under the seat.


At this point, I am SICK TO MY STOMACH knowing that I have to fly US
Airways home back to Los Angeles on the 17th of March, but I am NEVER
going to fly US Airways again.



IN CONCLUSION:


I am currently on television in the latest “Survivor” and therefore
scheduled to make a large number of appearances in numerous media
outlets. I have decided to make it my personal mission to share with
the world this horrifying and very personal story. My plan is to post
this story on the internet so that the literal thousands of people who
visit my website and my Facebook Fan Page can read it and know how US
Airways treats their customers. I also plan on telling this story to
all of the radio stations, newspapers, magazines and television talk
shows that I am scheduled to appear on in the upcoming months.


NO ONE should be treated the way I was treated. I did absolutely
NOTHING wrong! I was treated like a criminal, embarrassed, harassed and
unnecessarily inconvenienced.


In a time when flying has become a major inconvenience in general,
airlines should be going out of their way to make people who pay hard
earned money for their tickets feel comfortable, safe, and appreciated.
This has been the norm for many years of travel, but as of late,
customer service has clearly been compromised.


My personal recommendation would be to begin by FIRING flight
attendants who become power hungry, bitter, and apparently no longer
like their job. It was very clear to me that Ms. Patricia Stasio and
Ms. Terrie Rohrer were NOT happy with their job anymore. I believe they
are far too elderly and/or weary to perform their tasks at hand in a
professional, courteous, thoughtful manner. And they clearly did NOT
have my safety, comfort or convenience in mind.


It is apparent that flight attendants have been given far too much
power and are now abusing said power to manipulate and control those
around them. I understand with the recent terrorist threats that
certain choices must be made for the safety of all on board, but it is
very clear that Ms. Stasio and Ms. Rohrer have now begun overstepping
their boundaries and punishing passengers for their own personal as
well as religious issues.


I have included a list of the passengers who were seated around me who
willingly and eagerly gave me their names and numbers. They are all
free for comment and offered to discuss further what they witnessed.


I will also reiterate that the security, the police, as well as the
manager on duty that night said they were going to file a complaint
against Ms. Stasio for overstepping the boundaries of her job.
Hopefully, they followed through and you can now add their information
to my case as well.


Sincerely,


Jerri Manthey

3 comments:

  1. This comment has been removed by the author.

    ReplyDelete
  2. Flying is not a right, it is a privilege. Obviously, we are getting one side of the story. Don't flatter yourself, no one knows who you are...no one even watches Survivor anymore. You can clearly tell from your over dramatization of this story that much of your description was blown out of proportion. I don't think you understand the severity of the situation that you are creating. Defamation of these employee's character is a serious allocation and should lead to legal action. Hopefully at age 39, you will grow up, not need your mommy's cooking, carry cash with you, and actually look up airline regulations prior to flying. {PS, a comma goes inside the quotation marks, and a laptop, ipod, and jewelry are not "irreplaceable" in fact they are very replaceable. (Please see apple.com and bestbuy.com)}. Thank God some people today have the decency to keep the Lords name sacred. Let's see if you actually stand firm behind your "true" story and have the courage to post a conflicting view.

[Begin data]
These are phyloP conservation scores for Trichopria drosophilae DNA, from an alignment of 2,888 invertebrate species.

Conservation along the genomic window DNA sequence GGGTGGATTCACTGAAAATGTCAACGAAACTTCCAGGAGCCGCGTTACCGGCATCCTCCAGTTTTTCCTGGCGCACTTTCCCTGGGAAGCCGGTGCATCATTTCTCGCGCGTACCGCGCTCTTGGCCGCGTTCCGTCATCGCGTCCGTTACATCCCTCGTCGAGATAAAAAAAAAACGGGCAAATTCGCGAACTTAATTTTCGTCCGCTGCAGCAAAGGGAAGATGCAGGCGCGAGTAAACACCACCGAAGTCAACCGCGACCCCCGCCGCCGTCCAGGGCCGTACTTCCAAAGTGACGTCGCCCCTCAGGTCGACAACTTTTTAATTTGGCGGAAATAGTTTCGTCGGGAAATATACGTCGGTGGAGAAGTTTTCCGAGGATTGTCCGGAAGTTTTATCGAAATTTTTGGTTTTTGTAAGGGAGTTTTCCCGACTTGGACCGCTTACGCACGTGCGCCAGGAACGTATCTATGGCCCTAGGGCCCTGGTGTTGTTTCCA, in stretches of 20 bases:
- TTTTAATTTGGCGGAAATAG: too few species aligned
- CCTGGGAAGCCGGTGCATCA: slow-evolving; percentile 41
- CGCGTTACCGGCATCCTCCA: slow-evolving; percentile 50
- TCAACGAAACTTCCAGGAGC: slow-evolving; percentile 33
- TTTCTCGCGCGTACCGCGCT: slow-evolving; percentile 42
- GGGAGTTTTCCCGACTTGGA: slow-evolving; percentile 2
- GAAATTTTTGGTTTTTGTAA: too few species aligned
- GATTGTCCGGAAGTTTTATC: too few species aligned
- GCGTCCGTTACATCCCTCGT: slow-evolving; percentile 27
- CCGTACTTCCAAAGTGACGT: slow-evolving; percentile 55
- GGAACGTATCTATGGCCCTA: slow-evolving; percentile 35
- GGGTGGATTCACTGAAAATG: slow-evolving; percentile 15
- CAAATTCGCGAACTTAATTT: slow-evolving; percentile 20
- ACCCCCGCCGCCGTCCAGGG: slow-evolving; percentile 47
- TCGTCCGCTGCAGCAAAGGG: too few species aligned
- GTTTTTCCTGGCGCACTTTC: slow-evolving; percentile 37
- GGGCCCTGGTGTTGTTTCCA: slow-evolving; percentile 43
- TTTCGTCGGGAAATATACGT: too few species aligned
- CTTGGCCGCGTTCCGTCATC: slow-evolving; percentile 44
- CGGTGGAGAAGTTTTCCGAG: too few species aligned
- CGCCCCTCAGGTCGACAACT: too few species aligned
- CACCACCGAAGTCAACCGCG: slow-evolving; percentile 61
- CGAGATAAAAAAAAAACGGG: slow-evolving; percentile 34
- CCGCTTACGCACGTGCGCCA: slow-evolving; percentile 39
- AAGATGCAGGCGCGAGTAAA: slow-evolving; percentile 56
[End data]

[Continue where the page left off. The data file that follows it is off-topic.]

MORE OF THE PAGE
ReplyDelete
  3. Colleen you are clearly an idiot as I too have faced the wrath of US Airways. Maybe deformation of character is exactly

    what these people need. And flying IS a right moron. (Please see mastercard.com for invoices of millions that pay to get

    treated like shit on that airline) What is not a right and what I believe YOU people think is a privilege is treating fliers like convicts and thinking you're something better than glorified taxi cab drivers.

    I too flew into CTL and was physically pushed (TWICE) by a flight attendant named Brenda (blonde, INCREDIBLY rude, 5' 7"

    and an utter waste of space) She preemptively got the service manager knowing that I was going to be upset about the

    incident and guess what.... She left!! I stood around for an hour was passed onto to TWO different service managers and

    was lastly told to go online and post my complaint on their feedback site.

    And here's the kicker, another US Airway employee sat next to me the whole flight and when I said I was going to complain his response to me was, "Don't bother, it won't mean anything to them, they don't give a shit." FROM AN ACTUALLY US AIRWAY EMPLOYEE....

    Anyway, to sum it up, fly Jet Blue or SouthWest and stay the hell away from US Airways.

    ReplyDelete

Translate

Recent Most Read Posts

Search This Blog

Loading...

Holly Rocks by Rob Beasley of Survivor Seasons Fan Page on Facebook

My Reading List